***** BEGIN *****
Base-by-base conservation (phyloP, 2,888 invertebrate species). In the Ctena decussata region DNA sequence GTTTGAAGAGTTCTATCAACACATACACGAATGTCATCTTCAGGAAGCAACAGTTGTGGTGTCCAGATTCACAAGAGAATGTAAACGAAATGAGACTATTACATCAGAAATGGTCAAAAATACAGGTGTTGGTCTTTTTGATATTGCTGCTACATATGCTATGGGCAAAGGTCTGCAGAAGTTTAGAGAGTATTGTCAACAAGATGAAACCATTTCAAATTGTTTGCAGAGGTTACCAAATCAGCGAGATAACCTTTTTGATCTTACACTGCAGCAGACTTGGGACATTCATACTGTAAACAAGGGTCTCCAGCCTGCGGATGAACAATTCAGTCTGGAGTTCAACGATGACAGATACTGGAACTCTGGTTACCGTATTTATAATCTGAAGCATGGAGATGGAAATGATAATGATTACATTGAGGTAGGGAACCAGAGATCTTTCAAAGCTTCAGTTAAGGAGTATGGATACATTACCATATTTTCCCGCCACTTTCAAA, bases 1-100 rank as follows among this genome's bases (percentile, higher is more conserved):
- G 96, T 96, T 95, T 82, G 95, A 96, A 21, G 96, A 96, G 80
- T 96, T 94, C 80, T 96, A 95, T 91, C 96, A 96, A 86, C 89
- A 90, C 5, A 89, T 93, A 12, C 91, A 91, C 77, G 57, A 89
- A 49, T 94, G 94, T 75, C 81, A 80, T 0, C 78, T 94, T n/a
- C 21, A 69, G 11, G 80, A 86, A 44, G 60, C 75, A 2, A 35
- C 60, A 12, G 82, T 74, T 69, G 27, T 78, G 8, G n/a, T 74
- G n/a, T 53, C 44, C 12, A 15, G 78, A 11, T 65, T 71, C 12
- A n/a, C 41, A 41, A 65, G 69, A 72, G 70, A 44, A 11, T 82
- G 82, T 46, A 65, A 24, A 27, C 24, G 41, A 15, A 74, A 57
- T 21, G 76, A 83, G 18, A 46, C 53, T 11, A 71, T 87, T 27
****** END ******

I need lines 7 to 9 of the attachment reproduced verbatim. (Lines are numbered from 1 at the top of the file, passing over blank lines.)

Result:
- C 60, A 12, G 82, T 74, T 69, G 27, T 78, G 8, G n/a, T 74
- G n/a, T 53, C 44, C 12, A 15, G 78, A 11, T 65, T 71, C 12
- A n/a, C 41, A 41, A 65, G 69, A 72, G 70, A 44, A 11, T 82